For 10 months, unaccompanied Afghan children in the United States have been longing for their families left in Afghanistan, with significant impact on their mental health and sense of stability. Some children have been in U.S. federal custody since they fled their homes during the U.S. withdrawal in August 2021. Currently, their families are expected to secure a passport in order to reunify with their children in the United States — an impossible requirement for many with the Taliban again in power in Afghanistan. Many people are in hiding or simply unable to fulfill this requirement, leaving their fate and unaccompanied children in the United States in a dangerous limbo.
The National Immigrant Justice Center (NIJC) represents many Afghan children anxiously awaiting reunification with their parents and siblings. As Marie Silver, managing attorney of the Immigrant Children’s Protection Project at NIJC, explains: “Requiring the family members of our clients to have or obtain passports in order to be evacuated and reunified is an insurmountable barrier and a completely unreasonable requirement given the circumstances and conditions in Afghanistan.”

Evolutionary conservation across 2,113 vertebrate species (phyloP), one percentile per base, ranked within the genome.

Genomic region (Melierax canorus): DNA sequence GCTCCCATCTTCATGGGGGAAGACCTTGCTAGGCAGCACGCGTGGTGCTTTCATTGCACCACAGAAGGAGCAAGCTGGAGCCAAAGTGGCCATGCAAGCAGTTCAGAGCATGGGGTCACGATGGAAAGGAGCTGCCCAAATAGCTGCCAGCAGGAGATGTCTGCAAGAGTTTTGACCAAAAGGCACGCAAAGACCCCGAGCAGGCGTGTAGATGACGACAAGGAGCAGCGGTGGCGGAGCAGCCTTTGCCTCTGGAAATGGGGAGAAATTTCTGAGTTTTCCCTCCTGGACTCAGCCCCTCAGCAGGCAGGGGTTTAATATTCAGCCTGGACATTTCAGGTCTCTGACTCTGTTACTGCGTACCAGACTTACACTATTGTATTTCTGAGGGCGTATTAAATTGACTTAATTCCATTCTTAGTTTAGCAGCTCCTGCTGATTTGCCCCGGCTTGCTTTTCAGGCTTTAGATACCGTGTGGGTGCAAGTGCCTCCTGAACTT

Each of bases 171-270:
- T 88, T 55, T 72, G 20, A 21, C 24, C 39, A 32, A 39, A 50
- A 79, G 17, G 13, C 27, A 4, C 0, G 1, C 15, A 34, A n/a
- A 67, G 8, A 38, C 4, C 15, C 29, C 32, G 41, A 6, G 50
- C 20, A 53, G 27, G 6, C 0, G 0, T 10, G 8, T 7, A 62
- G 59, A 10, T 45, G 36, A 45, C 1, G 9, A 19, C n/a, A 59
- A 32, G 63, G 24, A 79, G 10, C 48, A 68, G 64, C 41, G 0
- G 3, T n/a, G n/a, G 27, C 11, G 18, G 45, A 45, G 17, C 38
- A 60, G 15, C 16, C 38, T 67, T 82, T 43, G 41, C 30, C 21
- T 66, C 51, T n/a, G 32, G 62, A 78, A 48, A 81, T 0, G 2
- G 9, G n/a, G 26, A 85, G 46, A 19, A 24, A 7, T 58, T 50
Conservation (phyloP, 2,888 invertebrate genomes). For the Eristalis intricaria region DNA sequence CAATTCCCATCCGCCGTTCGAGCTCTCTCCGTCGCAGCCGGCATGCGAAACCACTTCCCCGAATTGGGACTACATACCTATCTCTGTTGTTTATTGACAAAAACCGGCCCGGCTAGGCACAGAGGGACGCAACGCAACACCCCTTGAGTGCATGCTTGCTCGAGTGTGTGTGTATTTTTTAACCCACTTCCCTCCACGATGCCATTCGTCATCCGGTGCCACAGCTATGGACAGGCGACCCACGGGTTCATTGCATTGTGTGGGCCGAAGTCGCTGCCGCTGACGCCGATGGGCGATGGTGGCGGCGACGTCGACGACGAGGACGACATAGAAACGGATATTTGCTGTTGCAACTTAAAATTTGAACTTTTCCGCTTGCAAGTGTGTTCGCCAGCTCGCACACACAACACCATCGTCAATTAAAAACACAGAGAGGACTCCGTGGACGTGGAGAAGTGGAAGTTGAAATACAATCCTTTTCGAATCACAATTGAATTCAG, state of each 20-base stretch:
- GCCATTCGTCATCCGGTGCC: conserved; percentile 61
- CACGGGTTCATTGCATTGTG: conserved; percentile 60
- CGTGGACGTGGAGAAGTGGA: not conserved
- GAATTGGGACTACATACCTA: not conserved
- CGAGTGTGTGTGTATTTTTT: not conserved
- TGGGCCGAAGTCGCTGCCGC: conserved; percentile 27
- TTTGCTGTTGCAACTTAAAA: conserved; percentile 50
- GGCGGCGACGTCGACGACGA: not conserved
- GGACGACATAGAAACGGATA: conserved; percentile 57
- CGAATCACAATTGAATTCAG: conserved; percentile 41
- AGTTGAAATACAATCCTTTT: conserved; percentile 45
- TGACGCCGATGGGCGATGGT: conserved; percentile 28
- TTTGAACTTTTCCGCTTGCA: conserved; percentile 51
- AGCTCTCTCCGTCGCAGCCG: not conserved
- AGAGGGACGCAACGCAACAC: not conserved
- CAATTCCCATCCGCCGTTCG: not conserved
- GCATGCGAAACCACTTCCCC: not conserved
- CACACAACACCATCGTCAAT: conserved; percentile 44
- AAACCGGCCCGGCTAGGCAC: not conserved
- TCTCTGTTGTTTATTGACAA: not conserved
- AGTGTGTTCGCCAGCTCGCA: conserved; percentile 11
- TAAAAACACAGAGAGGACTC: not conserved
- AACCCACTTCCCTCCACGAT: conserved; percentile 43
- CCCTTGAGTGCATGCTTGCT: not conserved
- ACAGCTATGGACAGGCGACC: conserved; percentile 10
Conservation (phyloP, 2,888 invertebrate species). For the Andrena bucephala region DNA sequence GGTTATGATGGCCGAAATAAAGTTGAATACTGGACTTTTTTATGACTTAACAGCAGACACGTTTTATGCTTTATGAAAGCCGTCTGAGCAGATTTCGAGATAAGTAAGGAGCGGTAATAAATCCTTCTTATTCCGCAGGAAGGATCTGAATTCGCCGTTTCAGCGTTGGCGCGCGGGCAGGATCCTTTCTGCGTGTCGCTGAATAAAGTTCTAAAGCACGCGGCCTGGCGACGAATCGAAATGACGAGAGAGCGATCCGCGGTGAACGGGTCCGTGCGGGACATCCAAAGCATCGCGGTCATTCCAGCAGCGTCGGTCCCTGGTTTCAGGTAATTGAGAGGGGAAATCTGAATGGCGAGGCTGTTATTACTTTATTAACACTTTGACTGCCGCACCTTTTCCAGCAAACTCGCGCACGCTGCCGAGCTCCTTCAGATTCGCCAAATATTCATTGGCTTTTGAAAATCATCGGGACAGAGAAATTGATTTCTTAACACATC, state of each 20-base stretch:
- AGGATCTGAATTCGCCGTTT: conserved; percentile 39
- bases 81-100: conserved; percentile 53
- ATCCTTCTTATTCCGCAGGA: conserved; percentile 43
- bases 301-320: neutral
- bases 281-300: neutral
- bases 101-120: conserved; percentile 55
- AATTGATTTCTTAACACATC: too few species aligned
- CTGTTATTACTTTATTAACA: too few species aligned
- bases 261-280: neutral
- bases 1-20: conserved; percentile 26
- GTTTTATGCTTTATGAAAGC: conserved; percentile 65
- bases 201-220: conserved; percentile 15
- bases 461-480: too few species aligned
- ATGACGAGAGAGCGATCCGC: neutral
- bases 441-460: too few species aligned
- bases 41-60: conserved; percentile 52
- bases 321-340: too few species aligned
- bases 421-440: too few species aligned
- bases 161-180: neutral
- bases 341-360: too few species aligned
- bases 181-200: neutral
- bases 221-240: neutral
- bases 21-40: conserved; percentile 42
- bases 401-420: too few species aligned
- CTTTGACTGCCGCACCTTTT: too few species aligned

NIJC and more than 80 legal service providers, policy organizations, child welfare experts, and faith-based organizations serving and advocating on behalf of Afghan unaccompanied children and families who were directly impacted by the U.S. withdrawal are calling on the U.S. government to take a different approach. In a letter to President Biden and Department of State Secretary Blinken, these organizations have asked the Department of State to ensure that passport requirements do not prevent Afghan refugees, including parents and siblings of unaccompanied children, from seeking safety in the United States.
“Passports should never stand in the way of seeking refuge for anyone, let alone parents reuniting with their children,” the letter says.
Azadeh Erfani is a senior policy analyst for NIJC.